History

The City of Harar

Harar, the capital city of Harari people’s Regional State is located in Eastern Ethiopia at 515 K.M from Addis Ababa, and it has a long history which is reflected by being registered as world heritage by UNESCO. Until the Harari People’s Regional State was established as an autonomous region, the city of Harar had served as the capital city of the former administrative region of Hararge.

Existing written sources show that Harar was established in the 10th century and it gained fame in relation to its role as East African commercial and Islamic center starting from 12th century. In particular, its strategic location on the route from central Ethiopia to Zeila port and the gradual expansion of Islam in Eastern Africa have contributed significantly to the growth of the city. Historical evidences took the establishment of Harar back to the 10th Century and, especially starting from the 14th century, strengthened its governmental sphere in the surrounding areas. In the 16th century, with the expansion and strengthening of the city’s role as commercial and religious center, and having its own currency, water supply, mosques and holy places, Harar became the capital of the Adal Sultanate. In general, even though the city was also known for its agriculture and other activities, its role as commercial and Islamic center was the remarkable manifestation of Harar’s power. Eventually, the prominence of Harar increased and its Islamic leaders used Harar as their base to subjugate the other parts of Ethiopia and expand Islam. In connection with the continuous waging of war by its leaders, the power of the city gradually declined and forced to defend itself from attacks from the surrounding groups, the Harari walled their city with Jugal during the time of by Amir Nur Ibn Mujahid. Afterwards, the security of the city was improved and the city continued to serve as an autonomous center of commerce and Islamic teachings until the 19th century. Thence, it was under the rule of Egyptians from 1875 – 1885 and following its liberation, it was ruled by its last Amir Abdullahi until Emperor Menilik II of Ethiopia incorporated it into his domain in 1887.

The major impact on the city of Harar as center of commerce came in line with the construction of the Ethio-Djibouti railway around 1902, and took over an age old caravan trade. Afterwards, even though its commercial activities were not as robust as they had been, the city changed itself into a living museum embracing more than 80 mosques and 250 shrines and preserving itself as a holy Islamic city being encircled by Jugal wall. As a result, the city was registered as world heritage by UNESCO in 2006. In addition to these, having registered steadily improving conditions for residents with strong social ties and tolerance, Harar has been selected and awarded by UNESCO as the city of peace in 2002/3.

Establishment of the Harari Region

The current political structure of the country comprises of nine independent regional states and two city administrations. Based on this, the Harari region is fully recognized according to Proclamation No. 71/1984-3.64. In addition, in the Constitution of the Federal Democratic Republic of Ethiopia that is approved on 21/8/1995 and, in particular, in Article 47, sub-Article 1, and Sub-article 9 of the Proclamation to determine autonomous regions in the federal structure, it is clearly stated that the Harari region is an autonomous one.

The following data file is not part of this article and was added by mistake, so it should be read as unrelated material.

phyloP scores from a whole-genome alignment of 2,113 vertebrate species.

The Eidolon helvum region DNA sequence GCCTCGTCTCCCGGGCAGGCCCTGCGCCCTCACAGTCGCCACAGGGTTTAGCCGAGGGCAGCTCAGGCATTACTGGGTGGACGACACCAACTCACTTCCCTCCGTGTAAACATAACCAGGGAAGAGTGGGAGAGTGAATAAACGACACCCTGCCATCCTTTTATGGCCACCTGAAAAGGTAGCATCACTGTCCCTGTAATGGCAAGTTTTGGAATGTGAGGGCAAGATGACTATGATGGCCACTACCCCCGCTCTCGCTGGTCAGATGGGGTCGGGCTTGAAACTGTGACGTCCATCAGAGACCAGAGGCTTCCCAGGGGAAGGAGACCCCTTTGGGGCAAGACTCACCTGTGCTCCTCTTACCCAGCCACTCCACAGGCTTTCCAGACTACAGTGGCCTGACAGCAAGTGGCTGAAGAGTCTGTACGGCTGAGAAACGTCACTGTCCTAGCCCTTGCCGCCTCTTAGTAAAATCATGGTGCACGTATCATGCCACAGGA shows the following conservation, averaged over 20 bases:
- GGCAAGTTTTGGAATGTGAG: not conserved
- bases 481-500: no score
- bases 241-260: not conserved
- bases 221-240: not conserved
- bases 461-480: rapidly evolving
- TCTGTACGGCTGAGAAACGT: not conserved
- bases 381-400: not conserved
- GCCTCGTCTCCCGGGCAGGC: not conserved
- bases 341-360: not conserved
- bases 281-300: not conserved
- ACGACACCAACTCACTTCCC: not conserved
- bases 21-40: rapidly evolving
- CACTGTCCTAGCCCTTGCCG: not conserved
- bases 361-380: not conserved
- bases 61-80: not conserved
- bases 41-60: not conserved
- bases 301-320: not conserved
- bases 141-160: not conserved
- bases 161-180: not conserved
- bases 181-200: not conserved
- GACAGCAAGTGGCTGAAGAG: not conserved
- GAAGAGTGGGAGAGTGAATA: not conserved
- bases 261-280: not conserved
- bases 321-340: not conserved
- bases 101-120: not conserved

Documents attested that, though, compared to other federal regions of Ethiopia, the Harari region is the smallest in terms of its area and population number, both the transitional and the federal government took historical, political and social grounds in order to forward the decision for the establishment of the Harari as an autonomous federal region.

Although the establishment process of Harari as a regional state has many basic justifications, it is well acknowledged that the history of its people takes the lion`s share. In addition to the fact that the Harari are linked with the Harla people and had been self-ruled for a long period of time and built their city, the existence of the city as a center of commerce in East Africa, as a center of Islamic teachings and art surrounded by the Jugal wall where houses, edifices and mosques were built in their own cultural form, and also as the Holy Islamic center, are the basic points. Furthermore, the preservation of their own language that is of Semitic family, being surrounded by the Cushitic languages spoken around deserves credit as well. Besides, in the old days the Harari were known for minting their own currency, manufacturing of a variety of fabrics and craft products, import and export trade, and had their own influences on Ethiopian history which adds to the rationales to be self ruled.

Based on these facts and other additional issues, the Harari People’s National Regional State was established as an autonomous federal region. The region has a wide ethnic composition with most of the Oromos living in the rural areas. The relationship between these two ethnic groups in economy, culture, history and marriage has caused the region to have its particular political structure.

Previously the region has 2 districts (Woredas), 17 sub districts (Kebeles) and 36 sub-localities (sub-kebeles). However, in 2015/2016, as per the approval of the Cabinet of the region, it is restructured with 9 Woredas that comprise 36 Kebeles.

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